7. Critique of Mādhyamika | Mādhyamika

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Asanga statue
Asanga statue

1. Yogācāra

The Yogācāra School was the other major Mahāyāna philosophical school (darśana) in India and its complex relationship with Mādhyamika changed over time.

The Saṁdhi-nirmocana sūtra, perhaps the earliest Yogācāra text, proclaims itself as being above the doctrine of Emptiness taught in other sūtras.

The Saṁdhi-nirmocana claims that other sūtras that teach Emptiness as well as Mādhyamika teachings on Emptiness are merely skilful means and thus are not definitive (unlike the final teachings in the Saṁdhi-nirmocana).

Yogācāra authors like Asaṅga were careful to point out that the doctrine of Emptiness required interpretation in lieu of their 3 natures theory which posits an inexpressible ultimate that is the object of a Buddha's cognition.

Asaṅga also argued that one cannot say that all things are empty unless there are things to be seen as either empty or non-empty in the first place. Asaṅga attacks the view which states the truth is that all is just conceptual fictions by stating:

As for their view, due to the absence of the thing itself which serves as basis of the concept, conceptual fictions must all likewise absolutely not exist.

How then will it be true that all is just conceptual fictions? Through this conception on their part, reality, conceptual fiction, and the 2 together are all denied.

Because they deny both conceptual fiction and reality, they should be considered the nihilist-in-chief.

Asaṅga also critiqued Mādhyamika because he held that it could lead to a laxity in the following of ethical precepts as well as for being imaginatively constructed views that are arrived at only through reasoning.

He further states:

How, again, is Emptiness wrongly conceptualized?

Some ascetics and Brahmins do not acknowledge that (viz. intrinsic nature) of which something is empty.

Nor do they acknowledge that which is empty (viz. things and dharmas).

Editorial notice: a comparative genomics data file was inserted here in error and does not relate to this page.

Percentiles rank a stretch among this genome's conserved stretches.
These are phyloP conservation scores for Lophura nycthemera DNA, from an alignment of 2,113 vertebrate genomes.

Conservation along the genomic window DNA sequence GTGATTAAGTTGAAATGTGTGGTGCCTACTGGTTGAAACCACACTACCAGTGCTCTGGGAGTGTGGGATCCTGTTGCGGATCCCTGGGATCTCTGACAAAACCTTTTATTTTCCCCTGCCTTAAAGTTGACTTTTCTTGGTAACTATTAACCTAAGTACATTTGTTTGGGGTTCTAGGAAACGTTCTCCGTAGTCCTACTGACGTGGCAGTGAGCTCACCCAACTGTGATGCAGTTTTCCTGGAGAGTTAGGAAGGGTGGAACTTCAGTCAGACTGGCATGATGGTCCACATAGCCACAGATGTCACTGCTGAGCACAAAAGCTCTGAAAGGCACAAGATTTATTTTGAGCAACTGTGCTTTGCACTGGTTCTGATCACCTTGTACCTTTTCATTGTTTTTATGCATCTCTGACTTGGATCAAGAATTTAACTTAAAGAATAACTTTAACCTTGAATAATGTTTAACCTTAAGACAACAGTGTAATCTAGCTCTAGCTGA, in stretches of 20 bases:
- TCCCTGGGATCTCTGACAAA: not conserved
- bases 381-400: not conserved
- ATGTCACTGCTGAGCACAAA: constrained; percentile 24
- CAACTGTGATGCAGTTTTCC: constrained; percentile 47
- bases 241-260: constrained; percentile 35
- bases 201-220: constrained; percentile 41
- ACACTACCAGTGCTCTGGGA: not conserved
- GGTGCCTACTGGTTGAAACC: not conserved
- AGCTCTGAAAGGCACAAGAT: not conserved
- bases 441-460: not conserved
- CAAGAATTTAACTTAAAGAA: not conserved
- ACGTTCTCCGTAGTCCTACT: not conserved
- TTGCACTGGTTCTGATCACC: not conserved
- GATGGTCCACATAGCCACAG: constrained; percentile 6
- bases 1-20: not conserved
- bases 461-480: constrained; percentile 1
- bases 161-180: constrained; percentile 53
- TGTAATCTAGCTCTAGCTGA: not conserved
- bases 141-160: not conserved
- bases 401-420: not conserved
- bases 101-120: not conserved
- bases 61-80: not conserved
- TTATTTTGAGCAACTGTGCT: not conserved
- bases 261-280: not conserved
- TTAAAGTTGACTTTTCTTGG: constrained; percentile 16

It is in this way that Emptiness is said to be wrongly conceived.

For what reason?

Because that of which it is empty is non-existent, but that which is empty is existent -  it is thus that Emptiness is possible.

What will be empty of what, where, when everything is unreal? This thing's being devoid of that is not then possible. Thus Emptiness is wrongly conceptualized in this case.

Asaṅga also wrote that:

if nothing is real, there cannot be any ideas (prajñapti).

Someone who holds this view is a nihilist, with whom one should not speak or share living quarters. This person falls into a bad rebirth and takes others with him.

Vasubandhu also states that Emptiness does not mean that things have no intrinsic nature, but that this nature is inexpressible and only to be apprehended by a kind of cognition that transcends the subject-object duality.

Thus early Yogācārins were engaged in a project to reinterpret the radical Mādhyamika view of Emptiness.

Later Yogācārins like Sthiramati and Dharmapāla debated with their Mādhyamika contemporaries.

However, Yogācāra authors also commented on Mādhyamika texts:

Asaṅga, Sthiramati, and Guṇamati composed commentaries on the foundational text of Mādhyamika, Nāgārjuna's Mūla-Mādhyamika-kārikā.

According to Xuanzang,

Bhāvaviveka, who critiques Yogācāra views in his Mādhyamika-hṛdaya-kārikā, was disturbed by the views of Yogācārins and their critiques of Mādhyamika as nihilism,

and himself travelled to Nālanda to debate Dharmapāla face to face, but Dharmapāla refused.

Bhāvaviveka quotes the attacks from the Yogācārins in his texts as claiming that while the Yogācāra approach to Prajñāpāramitā is the means to attain omniscience, the Mādhyamika approach which concentrates on the negation of arising and cessation is not.

Bhāvaviveka responds to various Yogācāra attacks and views in his Tarka-jvālā (Blaze of reason) including the view that there are no external objects (idealism), the view that there is no use for logical argumentation (tarka), and the view that the dependent nature (para-tantra-svabhāva) exists in an absolute sense.

2. Advaita Vedanta

Several modern scholars have argued that the early Advaita Vedanta thinker Gauḍapāda (c. 6th century CE), was influenced by Mādhyamika thought.